Thursday, 19 February 2009

Ever so democratic

Vaclav Klaus, the Czech Eurosceptic President of the EU has given a speech to the Parliament, supposedly the EU's cradle of democracy.

It's about time that European integration was criticised by the President. It is not good that MEPs decide to walk out on this speech. I don't remember the eurosceptic MEPs walking out on Sarkozy, or any of the other integrationists. How ironic that when he talks about the need for opposition, that those that oppose him just walk out? When he compared the EU to the old communist states (undemocratic and elitist), the ever-so-mature federalists walked out; when he asked for tolerance, he was told to shut up.

The immaturity of the federalists strikes me, not to mention their opposition to free speech and democracy. Let's get rid of these immature fools on the 4th of June.

Monday, 16 February 2009

Localism: about time

Since I read Daniel Hannan and Douglas Carswell's excellent book, The Plan, I've become a great supporter of localism - and it's good to see that David Cameron has adopted it to some extent as official party policy.

Taking more power from Whitehall to local referenda is certainly a welcome sign, and should concentrate power in the hands of local people as opposed to bureaucrats and civil servants who are totally isolated from the real world.

Scrapping the Infrastructure Planning Commission is another shift of power to local people - it exists very nicely for the executive to push through Heathrow expansion without a Parliamentary vote, and it's about time the local peoples' views were taken seriously.

It's now clear that the Right care more about democracy than the Left and New Labour, who have centralised power either in Whitehall or Brussels, while creating the illusion of devolution by simply creating more levels of waste in Wales and Scotland.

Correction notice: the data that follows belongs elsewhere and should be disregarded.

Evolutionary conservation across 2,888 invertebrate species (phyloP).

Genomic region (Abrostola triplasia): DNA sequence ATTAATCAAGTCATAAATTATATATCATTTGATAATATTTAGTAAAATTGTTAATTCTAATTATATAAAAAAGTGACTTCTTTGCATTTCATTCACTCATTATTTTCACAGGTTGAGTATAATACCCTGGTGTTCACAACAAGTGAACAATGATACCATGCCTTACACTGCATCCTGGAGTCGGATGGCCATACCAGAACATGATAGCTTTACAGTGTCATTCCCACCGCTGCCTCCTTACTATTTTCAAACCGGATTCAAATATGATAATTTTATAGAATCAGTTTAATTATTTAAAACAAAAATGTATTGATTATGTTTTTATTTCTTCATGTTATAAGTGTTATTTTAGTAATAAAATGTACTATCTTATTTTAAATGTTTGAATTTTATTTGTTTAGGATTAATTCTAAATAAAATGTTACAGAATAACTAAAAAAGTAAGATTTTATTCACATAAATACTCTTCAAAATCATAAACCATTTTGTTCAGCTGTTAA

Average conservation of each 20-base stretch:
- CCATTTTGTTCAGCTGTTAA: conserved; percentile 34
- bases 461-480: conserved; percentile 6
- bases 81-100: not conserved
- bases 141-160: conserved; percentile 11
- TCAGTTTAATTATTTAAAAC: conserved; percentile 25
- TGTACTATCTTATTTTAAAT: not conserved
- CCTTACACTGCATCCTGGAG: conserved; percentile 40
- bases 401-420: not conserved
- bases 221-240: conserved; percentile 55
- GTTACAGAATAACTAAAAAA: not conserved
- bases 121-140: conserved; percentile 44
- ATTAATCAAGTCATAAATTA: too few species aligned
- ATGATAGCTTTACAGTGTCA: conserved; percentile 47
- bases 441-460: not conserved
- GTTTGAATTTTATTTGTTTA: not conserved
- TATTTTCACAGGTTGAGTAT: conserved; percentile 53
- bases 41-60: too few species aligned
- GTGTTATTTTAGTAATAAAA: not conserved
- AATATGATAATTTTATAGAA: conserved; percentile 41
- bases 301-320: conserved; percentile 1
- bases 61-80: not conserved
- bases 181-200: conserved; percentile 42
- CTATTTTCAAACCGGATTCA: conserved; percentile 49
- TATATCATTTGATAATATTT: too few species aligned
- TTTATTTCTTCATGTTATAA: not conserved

Sunday, 15 February 2009

Unrealistic equality

The Olympics Minister has called for "equality in the number of sports" saying it isn't fair that women can't take part in sports like heavyweight wrestling and boxing, and men synchronised swimming and rhythmic gymnastics.

The real point is that these ministers are clearly trying to pursue outdated feminism in a way that is so detached from reality. How many women box? How many men do synchronised swimming? That's the whole point. These sports are partaken by a certain sex, and not by the other. That's reality, that's life, and the Olympics shouldn't be forced to change because of it.

Saturday, 14 February 2009

Geert Wilders is harmless

Yes, some may say his views are islamophobic, abhorrent and stupid. The PC brigade prefer the simpler term "racist". But he's not inciting violence. Lord Ahmed is by threatening to "mobilise 10,000 Muslims" to stop Wilders getting in the Lords.